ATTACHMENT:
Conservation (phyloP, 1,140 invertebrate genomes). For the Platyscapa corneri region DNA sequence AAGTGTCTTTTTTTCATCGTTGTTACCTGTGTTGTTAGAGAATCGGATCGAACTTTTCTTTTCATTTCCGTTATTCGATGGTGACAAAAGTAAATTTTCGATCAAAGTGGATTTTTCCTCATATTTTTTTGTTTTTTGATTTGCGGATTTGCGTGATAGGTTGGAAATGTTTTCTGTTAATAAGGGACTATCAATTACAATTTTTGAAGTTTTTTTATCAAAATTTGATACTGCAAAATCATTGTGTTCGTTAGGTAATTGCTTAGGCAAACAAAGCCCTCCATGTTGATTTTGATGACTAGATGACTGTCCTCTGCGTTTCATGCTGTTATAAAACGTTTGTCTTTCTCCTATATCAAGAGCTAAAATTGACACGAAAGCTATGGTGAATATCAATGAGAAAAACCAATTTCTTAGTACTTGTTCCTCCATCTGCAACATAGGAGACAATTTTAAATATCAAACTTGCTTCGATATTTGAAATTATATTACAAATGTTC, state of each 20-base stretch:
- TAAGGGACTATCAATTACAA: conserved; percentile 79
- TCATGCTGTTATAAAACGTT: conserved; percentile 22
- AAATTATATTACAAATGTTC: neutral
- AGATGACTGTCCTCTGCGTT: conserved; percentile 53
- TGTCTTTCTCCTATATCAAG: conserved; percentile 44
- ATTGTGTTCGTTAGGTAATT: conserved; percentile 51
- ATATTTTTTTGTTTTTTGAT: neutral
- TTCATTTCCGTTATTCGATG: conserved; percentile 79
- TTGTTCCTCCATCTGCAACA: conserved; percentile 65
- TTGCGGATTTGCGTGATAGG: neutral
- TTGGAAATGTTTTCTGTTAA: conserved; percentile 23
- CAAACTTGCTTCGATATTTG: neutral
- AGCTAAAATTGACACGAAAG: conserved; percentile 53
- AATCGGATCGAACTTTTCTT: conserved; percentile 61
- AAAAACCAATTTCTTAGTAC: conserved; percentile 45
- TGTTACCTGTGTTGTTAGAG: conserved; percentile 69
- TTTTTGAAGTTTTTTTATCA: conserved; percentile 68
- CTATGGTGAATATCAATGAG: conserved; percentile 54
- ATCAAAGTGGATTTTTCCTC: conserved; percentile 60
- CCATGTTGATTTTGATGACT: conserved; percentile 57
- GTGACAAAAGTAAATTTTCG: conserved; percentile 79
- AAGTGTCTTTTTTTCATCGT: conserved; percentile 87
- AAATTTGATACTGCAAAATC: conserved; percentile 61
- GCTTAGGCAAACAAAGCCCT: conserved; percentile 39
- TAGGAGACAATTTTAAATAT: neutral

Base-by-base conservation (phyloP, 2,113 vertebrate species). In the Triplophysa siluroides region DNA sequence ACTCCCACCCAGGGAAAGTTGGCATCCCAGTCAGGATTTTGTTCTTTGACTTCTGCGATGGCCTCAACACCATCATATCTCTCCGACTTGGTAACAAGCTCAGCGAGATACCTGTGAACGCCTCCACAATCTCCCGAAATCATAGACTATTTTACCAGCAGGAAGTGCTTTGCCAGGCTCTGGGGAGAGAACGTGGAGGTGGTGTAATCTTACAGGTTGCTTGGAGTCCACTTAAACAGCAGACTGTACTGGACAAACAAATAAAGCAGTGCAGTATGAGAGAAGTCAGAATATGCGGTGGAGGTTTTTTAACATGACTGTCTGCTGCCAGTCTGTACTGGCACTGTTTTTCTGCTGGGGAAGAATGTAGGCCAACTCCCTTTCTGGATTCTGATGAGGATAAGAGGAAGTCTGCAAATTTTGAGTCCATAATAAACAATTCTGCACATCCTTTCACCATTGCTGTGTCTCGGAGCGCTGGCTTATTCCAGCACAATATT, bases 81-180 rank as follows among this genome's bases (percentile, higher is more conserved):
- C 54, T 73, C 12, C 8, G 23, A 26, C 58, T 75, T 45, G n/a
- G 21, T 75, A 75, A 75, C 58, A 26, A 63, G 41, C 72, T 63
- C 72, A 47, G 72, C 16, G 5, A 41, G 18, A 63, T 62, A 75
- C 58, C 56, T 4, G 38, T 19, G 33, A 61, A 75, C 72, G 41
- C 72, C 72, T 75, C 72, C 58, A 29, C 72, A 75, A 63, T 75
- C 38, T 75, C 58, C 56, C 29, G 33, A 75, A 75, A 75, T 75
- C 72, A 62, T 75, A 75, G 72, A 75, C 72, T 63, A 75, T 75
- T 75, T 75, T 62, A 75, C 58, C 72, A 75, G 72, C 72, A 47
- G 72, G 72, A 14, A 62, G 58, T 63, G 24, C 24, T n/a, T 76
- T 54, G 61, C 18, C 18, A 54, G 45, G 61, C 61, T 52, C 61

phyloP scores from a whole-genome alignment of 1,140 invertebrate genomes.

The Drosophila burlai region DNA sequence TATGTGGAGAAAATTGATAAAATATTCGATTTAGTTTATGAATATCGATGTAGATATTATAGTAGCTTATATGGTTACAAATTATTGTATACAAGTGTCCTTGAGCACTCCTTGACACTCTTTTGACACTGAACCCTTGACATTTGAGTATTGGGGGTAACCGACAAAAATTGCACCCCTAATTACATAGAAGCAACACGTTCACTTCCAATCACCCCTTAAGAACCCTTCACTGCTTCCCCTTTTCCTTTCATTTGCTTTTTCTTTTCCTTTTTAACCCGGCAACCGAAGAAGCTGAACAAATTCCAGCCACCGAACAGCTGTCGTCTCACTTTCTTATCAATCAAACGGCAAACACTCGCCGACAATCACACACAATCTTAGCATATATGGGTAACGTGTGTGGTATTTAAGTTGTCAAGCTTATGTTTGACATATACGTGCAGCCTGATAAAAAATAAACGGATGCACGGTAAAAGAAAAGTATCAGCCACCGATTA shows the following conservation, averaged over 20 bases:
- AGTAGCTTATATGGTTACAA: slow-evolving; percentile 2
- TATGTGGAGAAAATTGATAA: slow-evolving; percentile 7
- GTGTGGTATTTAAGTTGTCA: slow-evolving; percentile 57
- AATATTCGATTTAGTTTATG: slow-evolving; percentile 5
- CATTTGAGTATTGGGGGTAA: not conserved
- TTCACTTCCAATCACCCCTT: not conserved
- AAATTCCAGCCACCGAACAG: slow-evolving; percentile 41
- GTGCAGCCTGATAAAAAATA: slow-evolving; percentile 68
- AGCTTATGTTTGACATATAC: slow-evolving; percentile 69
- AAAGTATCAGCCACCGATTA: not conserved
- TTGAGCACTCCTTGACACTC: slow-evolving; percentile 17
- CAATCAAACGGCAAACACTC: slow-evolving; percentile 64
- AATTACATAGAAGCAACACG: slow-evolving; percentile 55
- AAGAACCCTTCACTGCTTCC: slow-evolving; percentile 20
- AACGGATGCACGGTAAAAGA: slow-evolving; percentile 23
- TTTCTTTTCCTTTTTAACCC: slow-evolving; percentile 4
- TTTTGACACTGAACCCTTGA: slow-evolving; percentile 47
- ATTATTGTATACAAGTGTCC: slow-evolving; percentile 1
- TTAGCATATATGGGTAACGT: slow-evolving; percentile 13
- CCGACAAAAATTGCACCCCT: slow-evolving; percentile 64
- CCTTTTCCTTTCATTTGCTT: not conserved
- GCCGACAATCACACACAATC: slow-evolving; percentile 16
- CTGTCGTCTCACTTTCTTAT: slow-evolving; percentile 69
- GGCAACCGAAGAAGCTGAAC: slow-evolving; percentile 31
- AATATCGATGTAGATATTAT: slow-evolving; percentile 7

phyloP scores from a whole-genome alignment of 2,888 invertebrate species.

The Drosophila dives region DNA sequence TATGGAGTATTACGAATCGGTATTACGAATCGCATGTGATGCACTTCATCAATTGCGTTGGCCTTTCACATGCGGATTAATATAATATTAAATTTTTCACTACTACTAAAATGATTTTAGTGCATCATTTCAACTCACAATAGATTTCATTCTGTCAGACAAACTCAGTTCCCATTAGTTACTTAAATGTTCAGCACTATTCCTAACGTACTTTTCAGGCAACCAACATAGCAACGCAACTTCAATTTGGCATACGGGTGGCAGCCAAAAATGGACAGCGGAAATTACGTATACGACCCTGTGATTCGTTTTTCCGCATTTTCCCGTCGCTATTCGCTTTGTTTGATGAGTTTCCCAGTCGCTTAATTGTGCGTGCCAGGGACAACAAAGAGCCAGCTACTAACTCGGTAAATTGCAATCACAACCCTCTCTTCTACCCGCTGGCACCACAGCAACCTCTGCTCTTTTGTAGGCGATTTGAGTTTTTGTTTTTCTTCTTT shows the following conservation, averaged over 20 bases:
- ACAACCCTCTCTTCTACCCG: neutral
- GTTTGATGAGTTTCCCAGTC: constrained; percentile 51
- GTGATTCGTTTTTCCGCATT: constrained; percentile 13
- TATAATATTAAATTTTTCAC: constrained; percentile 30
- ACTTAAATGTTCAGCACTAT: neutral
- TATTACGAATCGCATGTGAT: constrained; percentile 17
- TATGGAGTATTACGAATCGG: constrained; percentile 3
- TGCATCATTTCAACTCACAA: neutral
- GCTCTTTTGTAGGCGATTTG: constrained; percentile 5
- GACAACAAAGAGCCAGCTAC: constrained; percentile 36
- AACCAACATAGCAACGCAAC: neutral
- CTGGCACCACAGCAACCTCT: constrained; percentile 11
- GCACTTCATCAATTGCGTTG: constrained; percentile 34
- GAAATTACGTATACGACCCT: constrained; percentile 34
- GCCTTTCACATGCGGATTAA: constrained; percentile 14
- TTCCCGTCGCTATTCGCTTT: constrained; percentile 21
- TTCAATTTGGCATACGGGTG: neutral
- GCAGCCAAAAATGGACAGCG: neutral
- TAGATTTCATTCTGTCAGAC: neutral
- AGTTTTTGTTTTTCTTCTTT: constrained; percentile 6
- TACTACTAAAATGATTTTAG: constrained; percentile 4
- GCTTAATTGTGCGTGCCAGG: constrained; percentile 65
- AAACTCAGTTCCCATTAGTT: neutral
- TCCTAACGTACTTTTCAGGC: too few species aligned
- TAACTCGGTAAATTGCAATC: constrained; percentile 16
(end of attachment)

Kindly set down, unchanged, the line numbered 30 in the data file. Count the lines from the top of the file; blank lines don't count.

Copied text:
- C 72, A 47, G 72, C 16, G 5, A 41, G 18, A 63, T 62, A 75